And I want to go check out Sant’Anna, not only because she's my name saint but also because I’m not sure this one is still standing.
Update Dec. 2007: Sant' Anna is there, crumbling and closed, but it IS there. I went inside three new churches in this sestiere: San Martino, Santa Maria della Fava, and San Francesco di Paola.
San Lazzaro remains on my wish list as does Pieta (I think it closes in the winter) and San Lorenzo (still closed but the cats are doing fine!).
I found out that San Giorgio degli Schiavoni is still a consecrated church! The nice man who works there told me that it's primarily a museum but that they do hold Mass there three or four times a year.
Sant' Antonin is deconsecrated and closed. UPDATE: it reopened in 2010 after 20 years of restoration. :)
Discovered two new oratories and added them to that list: San Gioacchino and Ca' di Dio. One source says that they are churches not oratories, but I've put them on the oratory list for now.
Update Dec. 2008. Went inside Sant' Elena. Found out that San Giovanni di Malta is closed for restoration but will re-open at some unknown time in the future.
This sestiere has 10 churches, including one of the greatest of all. The Frari is one to visit over and over – I can’t imagine being in Venice and not going to see the Bellini altarpiece and those gorgeous Titians (Titian's Pesaro altarpiece to the left).
San Giacometto is a very charming little church nestled in the midst of the Rialto Market; this is probably the site of the first church in Venice, built around 421. San Cassiano has three Tintorettos which John Ruskin thought were among the artist’s finest works anywhere. The high altar of San Giovanni Elemosinaro has a nice Titian that was recently returned to the church from the Accademia.
Chorus Pass churches are the Frari, San Giovanni Elemosinaro, and San Polo.
Churches in San Polo
Frari (Santa Maria Gloriosa dei Frari)
San Giacometto (San Giacomo di Rialto)
San Giovanni Elemosinario
San Giovanni Evangelista
San Polo (San Paolo Apostolo)
San Toma (San Tommaso Apostolo)
I’ve been in 8 of 10 these; the two I’m missing are San Toma and Sant’Aponal which are deconsecrated and seem to be permanently closed.
The church of San Rocco is a blur because both times I’ve visited it, I’d just come out of the scuola next door and was in complete and utter Tintoretto overload. Next time, I’m going to visit the church first.
The sestiere of Dorsoduro includes the island of Giudecca across the canal; there are 28 churches in this sestiere, seven of them on Giudecca.
The most visible and famous church in this sestiere is Santa Maria della Salute. I wonder how many zillions of photos have been taken of this church from the Accademia bridge? San Pantalon has one of the most amazing church ceilings anywhere, and San Sebastiano is beautiful, filled with paintings by Veronese (see right). My personal favorite in this area is San Nicolo dei Mendicoli, an ancient and lovely Veneto-Byzantine masterpiece. It’s not the easiest church to find but it’s so worth the effort.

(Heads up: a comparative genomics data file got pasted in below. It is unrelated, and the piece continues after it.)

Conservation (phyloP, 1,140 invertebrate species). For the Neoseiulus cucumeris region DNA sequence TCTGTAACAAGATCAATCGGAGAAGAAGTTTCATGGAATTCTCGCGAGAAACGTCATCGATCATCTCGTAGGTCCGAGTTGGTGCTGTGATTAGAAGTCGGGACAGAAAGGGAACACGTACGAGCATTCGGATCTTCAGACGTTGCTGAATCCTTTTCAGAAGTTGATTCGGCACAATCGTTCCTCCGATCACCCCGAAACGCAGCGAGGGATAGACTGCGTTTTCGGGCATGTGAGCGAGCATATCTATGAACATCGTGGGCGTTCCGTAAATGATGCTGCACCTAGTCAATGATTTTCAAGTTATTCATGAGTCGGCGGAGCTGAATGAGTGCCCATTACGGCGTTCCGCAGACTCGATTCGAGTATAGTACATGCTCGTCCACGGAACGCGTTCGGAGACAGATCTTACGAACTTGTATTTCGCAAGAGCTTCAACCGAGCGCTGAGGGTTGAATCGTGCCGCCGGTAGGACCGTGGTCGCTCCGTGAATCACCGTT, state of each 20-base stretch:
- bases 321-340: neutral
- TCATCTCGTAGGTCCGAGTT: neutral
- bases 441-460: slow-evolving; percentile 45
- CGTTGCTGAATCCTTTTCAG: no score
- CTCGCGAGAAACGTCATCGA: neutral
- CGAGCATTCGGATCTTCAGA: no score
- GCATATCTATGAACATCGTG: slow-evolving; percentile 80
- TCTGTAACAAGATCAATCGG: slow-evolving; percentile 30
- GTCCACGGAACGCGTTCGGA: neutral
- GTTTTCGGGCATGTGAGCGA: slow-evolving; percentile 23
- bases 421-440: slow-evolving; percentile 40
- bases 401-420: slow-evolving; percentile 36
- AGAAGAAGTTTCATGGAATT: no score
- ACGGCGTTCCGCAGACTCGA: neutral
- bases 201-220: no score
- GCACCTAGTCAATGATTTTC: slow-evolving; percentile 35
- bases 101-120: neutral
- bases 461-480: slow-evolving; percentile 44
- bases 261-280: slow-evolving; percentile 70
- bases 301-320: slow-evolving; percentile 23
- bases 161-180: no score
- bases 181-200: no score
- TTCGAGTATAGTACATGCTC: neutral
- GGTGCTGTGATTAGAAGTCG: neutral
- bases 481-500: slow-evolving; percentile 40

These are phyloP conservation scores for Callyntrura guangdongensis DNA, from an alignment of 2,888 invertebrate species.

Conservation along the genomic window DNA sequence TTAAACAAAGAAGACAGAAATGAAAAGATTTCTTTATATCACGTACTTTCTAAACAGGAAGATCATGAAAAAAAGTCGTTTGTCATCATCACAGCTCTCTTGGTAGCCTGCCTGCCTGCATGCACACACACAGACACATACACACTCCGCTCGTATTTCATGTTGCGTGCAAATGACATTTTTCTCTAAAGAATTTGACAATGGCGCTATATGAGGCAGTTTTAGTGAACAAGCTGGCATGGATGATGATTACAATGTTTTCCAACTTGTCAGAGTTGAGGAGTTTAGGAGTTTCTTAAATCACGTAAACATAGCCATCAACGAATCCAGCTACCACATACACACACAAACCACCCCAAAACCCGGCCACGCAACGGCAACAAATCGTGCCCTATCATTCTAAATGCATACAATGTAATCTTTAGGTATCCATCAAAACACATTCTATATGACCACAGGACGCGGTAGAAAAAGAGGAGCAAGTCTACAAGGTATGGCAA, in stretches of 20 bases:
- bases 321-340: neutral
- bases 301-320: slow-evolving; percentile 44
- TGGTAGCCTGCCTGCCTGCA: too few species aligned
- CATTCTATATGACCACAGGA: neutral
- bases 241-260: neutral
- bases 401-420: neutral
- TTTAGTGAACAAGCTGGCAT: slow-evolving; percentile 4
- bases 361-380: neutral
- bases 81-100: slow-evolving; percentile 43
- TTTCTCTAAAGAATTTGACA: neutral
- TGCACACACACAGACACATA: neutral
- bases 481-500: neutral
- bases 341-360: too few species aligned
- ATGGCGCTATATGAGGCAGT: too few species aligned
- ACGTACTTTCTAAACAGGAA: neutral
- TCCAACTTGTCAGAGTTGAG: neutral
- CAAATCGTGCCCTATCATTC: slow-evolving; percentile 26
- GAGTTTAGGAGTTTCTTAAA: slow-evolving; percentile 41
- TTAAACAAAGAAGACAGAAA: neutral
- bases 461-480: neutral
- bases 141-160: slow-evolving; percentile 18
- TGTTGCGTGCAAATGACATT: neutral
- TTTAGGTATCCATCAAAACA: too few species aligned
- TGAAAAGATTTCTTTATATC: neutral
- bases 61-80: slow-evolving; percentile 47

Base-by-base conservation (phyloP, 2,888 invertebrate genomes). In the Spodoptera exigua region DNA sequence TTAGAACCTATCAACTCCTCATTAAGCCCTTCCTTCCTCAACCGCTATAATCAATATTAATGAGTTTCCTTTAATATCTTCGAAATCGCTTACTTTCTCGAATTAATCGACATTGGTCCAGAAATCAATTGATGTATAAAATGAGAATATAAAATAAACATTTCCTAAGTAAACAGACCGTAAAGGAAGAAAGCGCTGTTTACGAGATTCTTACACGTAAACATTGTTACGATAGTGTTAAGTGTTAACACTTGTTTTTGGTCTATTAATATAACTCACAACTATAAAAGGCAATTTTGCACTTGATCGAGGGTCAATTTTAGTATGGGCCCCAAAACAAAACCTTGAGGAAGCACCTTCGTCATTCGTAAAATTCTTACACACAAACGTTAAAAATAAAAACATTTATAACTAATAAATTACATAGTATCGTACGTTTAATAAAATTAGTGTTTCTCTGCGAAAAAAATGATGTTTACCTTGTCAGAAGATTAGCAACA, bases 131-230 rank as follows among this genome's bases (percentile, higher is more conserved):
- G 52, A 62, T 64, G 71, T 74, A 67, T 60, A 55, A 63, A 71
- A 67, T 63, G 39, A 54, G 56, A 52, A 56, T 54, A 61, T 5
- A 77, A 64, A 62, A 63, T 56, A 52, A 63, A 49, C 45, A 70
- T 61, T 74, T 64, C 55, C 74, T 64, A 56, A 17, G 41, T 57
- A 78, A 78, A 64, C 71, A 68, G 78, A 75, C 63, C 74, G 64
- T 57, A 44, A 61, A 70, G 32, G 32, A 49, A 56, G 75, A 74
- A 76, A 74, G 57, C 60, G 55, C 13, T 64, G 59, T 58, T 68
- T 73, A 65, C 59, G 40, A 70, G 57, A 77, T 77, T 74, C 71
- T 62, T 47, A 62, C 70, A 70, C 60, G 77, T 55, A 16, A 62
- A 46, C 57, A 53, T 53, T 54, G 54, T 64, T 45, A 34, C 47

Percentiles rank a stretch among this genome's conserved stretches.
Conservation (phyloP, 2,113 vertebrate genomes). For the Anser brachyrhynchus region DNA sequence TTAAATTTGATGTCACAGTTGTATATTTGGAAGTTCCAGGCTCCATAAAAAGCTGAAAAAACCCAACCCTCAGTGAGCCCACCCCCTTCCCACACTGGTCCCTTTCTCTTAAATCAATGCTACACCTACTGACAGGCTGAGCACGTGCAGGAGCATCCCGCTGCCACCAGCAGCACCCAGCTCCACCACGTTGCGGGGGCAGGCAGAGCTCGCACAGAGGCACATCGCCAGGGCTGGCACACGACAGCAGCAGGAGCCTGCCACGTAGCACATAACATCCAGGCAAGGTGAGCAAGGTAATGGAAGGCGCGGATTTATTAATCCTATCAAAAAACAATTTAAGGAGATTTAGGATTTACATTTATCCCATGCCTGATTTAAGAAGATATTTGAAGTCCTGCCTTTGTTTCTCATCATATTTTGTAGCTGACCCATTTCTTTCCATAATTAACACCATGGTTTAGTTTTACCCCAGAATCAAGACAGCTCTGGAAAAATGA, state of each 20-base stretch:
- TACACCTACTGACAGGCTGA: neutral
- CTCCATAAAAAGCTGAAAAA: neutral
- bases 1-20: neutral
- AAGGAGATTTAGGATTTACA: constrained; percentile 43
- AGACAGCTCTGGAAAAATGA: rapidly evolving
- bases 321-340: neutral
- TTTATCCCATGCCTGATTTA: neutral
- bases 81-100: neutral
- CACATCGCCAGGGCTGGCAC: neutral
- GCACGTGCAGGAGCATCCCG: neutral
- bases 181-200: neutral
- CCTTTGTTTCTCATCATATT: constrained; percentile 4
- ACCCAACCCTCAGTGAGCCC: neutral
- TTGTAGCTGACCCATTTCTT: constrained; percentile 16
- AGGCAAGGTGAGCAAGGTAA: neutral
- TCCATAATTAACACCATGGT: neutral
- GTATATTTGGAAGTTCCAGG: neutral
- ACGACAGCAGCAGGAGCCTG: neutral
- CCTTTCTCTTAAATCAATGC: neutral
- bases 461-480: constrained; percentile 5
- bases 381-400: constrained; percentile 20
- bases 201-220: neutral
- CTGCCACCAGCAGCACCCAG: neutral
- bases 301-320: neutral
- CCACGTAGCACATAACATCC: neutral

Churches in Dorsoduro
Angelo Raffaele (San Raffaele Arcangelo)
Carmini (Santa Maria del Carmelo)
Gesuati (Santa Maria del Rosario)
Le Eremite (Gesu, Giuseppe e Maria delle Eremite)
Salute (Santa Maria della Salute)
San Nicolò dei Mendicoli
San Trovaso (Ss. Gervasio e Protasio)
San Vio (Ss. Vito e Modesto)
Santa Maria della Carita (now part of the Accademia)
Santa Maria della Visitazione
Santa Teresa (Le Terese)
St. George's Anglican
Churches in Giudecca
Le Convertite (Santa Maria Maddalena)
Redentore (Santissimo Redentore)
San Gerardo Sagredo
Santi Cosma e Damiano (Ss. Cosma e Damiano)
Zittele (Le Zittele; Santa Maria della Presentazione)
Oratorio Stella Maris
San Giovanni Battista ai Catecumeni
San Ludovico Vescovo (Oratorio dell Ospizio Pruili)
Santa Maria del Soccorso
Santa Maria degli Angeli
I’m intrigued by Sant’Agnese (which has just recently reopened after being closed for decades) and San Vio (Jan Morris says that it’s only open one day a year but I don’t know which day!).
Ognissanti, Le Eremite, and Spirito Santo are on my list for December, as I think that they’re still consecrated and visitable, but there are a number in this area that are “status unknown” for now. I plan to do a lot of walking in this sestiere in December.
Update: San Vio is now privately owned and not visitable. Santo Spirito is closed for restoration.
Update 11/10: visited Ognissanti and Sant' Eufemia. Le Eremite remains closed but might reopen?
There are 32 churches in this sestiere; most of them are Catholic but there are also an Evangelical Lutheran church and five synagogues.
So many great ones here, including the most beautiful Gothic church in town (Madonna dell’Orto), the most beautiful small church in the world (Santa Maria dei Miracoli), and the most crazy over-the-top Baroque church in the universe (Gesuiti).
There are Tintorettos galore in this sestiere (his Saint Agnes altarpiece from Madonna dell’Orto is on the left) as well as the second most famous relic in Venice (the body of Saint Lucy in San Geremia).
Chorus Pass churches in this sestiere are San Giobbe, Miracoli, Madonna dell’Orto, and Sant’Alvise.
Churches in Cannaregio
Gesuiti (Santa Maria Assunta)
Miracoli (Santa Maria dei Miracoli)
San Geremia (Santi Geremia e Lucia)
San Giovanni Grisostomo (San Giovanni Crisostomo)
San Marcuola (Santi Ermagora e Fortunato)
San Michele in Isola
Santa Maria dei Penitenti (Le Penitenti)
Santa Maria dei Redentore (Chiesa delle Cappuchine)
Santa Maria Maddalena (La Maddalena)
Santa Maria Valverde (Santa Maria della Misericordia)
Santi Apostoli (Ss. Apostoli)
Scalzi (Santa Maria di Nazareth)
Volto Santo (Santa Maria dei Servi)
Scuola dell'Angelo (Chiesa Evangelica Luterana)
Crociferi (next to Gesuiti)